The American Civil Liberties Union and the ACLU Foundation of Southern California has joined with 25 civil rights and disability rights groups in filing a friend-of-the-court brief supporting Britney Spears’ right to pick her own attorney for her conservatorship proceedings.
The amicus court papers submitted Monday also urged Los Angeles Superior Court Judge Brenda Penny to ensure the 39-year-old singer has access to assistance and tools to make the choice.
Spears has been represented by court-appointed attorney Samuel Ingham III for the 13-year duration of her conservatorship, although Ingham recently announced his intention to step down once a replacement is selected.
In a June 23 statement to the judge, Spears said she has been constantly watched, forced to use birth control via an IUD and confined against her will. She also told the court that she wishes to choose her own attorney.
In the brief, the ACLU and disability rights organizations argue that the choosing one’s own lawyer is a key Sixth Amendment right and that people under a conservatorship should not be an exception.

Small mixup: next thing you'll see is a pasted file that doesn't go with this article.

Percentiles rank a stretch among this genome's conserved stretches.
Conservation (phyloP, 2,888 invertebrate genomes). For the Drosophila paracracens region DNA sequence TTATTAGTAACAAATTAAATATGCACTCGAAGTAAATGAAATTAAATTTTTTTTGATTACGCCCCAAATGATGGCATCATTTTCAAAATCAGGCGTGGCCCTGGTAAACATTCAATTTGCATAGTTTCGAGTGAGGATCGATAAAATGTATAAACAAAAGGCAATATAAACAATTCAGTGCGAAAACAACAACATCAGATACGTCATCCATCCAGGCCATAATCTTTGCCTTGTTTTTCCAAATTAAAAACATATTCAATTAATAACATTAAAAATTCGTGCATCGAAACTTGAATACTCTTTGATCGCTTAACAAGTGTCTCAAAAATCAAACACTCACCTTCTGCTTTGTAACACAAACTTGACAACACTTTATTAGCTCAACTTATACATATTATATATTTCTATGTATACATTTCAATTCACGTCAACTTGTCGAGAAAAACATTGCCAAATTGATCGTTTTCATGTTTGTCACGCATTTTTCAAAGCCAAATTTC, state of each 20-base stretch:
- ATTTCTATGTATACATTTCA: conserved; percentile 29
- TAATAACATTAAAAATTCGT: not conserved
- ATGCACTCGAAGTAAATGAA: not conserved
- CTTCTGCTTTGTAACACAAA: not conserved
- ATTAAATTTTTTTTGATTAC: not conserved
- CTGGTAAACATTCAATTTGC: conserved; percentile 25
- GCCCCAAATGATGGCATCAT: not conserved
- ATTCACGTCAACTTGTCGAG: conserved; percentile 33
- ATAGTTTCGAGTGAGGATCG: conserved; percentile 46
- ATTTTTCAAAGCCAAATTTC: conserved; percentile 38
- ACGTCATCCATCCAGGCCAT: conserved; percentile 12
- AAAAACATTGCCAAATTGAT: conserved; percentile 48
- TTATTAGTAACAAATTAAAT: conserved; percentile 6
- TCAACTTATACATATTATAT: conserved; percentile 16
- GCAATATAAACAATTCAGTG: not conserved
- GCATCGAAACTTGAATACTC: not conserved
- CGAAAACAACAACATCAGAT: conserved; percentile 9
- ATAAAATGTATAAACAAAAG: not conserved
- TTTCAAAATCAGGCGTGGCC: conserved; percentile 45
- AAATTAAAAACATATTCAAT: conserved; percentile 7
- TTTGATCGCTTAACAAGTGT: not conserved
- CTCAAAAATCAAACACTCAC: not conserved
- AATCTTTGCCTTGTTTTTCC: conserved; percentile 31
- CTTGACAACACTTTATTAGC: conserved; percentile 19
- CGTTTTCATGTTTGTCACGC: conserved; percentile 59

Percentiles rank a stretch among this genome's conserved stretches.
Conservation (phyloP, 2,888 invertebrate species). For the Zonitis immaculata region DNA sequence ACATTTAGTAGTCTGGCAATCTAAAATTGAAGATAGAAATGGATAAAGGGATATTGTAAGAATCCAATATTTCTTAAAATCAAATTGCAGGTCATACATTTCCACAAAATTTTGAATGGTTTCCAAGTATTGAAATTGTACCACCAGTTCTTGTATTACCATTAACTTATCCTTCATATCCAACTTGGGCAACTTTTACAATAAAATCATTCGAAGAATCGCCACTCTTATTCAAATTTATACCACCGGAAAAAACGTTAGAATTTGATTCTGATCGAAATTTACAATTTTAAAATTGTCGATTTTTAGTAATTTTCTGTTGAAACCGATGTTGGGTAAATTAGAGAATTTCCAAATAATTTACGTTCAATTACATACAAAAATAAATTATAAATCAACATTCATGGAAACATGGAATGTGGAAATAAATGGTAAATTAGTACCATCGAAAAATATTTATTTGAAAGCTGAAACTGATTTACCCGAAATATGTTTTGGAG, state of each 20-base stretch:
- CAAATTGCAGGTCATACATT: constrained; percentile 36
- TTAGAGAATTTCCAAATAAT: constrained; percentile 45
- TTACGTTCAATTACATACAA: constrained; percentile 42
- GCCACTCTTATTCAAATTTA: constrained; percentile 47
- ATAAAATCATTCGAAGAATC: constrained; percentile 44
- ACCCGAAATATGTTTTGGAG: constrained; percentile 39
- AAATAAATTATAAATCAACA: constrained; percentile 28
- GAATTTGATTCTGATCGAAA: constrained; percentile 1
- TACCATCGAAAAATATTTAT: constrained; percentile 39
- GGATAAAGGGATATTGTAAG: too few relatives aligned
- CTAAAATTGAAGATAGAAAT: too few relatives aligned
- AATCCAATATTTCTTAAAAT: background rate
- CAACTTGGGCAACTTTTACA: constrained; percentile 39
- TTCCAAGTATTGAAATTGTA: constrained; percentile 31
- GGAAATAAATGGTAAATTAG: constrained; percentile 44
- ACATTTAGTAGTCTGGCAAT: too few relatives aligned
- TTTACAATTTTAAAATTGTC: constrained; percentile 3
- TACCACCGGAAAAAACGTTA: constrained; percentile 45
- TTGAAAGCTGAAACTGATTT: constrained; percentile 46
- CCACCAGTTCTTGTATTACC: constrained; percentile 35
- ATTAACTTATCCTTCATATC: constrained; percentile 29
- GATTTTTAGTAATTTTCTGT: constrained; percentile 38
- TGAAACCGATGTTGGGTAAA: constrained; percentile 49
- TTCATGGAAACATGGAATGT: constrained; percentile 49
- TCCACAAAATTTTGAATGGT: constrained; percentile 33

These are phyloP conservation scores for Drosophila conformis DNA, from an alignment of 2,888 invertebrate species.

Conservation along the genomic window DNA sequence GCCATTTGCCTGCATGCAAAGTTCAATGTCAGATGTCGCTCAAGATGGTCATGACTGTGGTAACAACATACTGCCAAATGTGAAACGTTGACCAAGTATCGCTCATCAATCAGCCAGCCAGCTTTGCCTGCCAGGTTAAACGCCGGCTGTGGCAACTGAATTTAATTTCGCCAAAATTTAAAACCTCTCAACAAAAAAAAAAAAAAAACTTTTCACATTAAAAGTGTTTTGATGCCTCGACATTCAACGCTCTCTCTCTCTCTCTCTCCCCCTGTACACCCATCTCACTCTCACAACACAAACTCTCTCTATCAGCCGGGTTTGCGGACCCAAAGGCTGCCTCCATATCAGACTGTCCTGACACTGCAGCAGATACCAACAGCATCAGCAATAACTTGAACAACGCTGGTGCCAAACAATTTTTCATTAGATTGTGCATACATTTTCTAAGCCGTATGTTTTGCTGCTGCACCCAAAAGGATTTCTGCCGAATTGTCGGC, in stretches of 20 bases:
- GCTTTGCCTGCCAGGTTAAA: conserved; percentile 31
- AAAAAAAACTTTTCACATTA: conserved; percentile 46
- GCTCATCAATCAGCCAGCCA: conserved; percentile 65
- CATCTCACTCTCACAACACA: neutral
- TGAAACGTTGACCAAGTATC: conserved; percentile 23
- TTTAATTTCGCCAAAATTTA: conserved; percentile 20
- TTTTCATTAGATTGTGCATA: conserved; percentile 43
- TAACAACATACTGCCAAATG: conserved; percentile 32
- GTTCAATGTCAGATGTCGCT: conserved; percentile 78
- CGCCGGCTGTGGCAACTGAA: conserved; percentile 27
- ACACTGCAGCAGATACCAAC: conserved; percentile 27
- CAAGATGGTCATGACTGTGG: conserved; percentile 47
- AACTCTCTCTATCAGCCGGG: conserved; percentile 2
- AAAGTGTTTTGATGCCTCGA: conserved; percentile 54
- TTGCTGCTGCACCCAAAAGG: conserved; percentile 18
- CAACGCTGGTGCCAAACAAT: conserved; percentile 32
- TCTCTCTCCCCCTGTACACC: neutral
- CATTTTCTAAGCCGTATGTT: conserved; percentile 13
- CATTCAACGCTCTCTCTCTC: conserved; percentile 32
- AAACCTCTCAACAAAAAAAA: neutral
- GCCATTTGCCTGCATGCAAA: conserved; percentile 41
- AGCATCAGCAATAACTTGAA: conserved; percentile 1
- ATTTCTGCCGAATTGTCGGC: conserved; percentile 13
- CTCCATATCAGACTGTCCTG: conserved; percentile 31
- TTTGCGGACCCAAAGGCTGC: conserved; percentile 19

“Britney Spears has said that she wants to pick her own lawyer and the court should respect that wish,” said Zoe Brennan-Krohn, staff attorney with the ACLU’s Disability Rights Project. “The court should ensure Spears has access to the tools she needs to make that choice meaningfully and to hire someone she trusts to advocate for her stated goal: to get out of her conservatorship.”
In a separate document also filed Monday, the ACLU and the ACLU SoCal offered to provide supported decision-making assistance to help Spears select a replacement lawyer, if she wishes. Supported decision-making is a widely recognized approach to ensuring people with and without disabilities can make their own informed choices, typically with assistance from trusted advisors, mentors, friends or professionals.
“Britney’s superstardom and wealth make this an atypical case, but she has described serious infringements on her civil liberties and dignity that are all too typical for people living under conservatorships and guardianships,” said Amanda Goad, director of the LGBTQ, Gender & Reproductive Justice Project at the ACLU SoCal.
“It’s not just about Britney,” Goad said. “We hope that offering supported decision-making to Britney Spears can serve as a model in other cases because all people living with disabilities or under conservatorship deserve an opportunity to make their own informed choices.”
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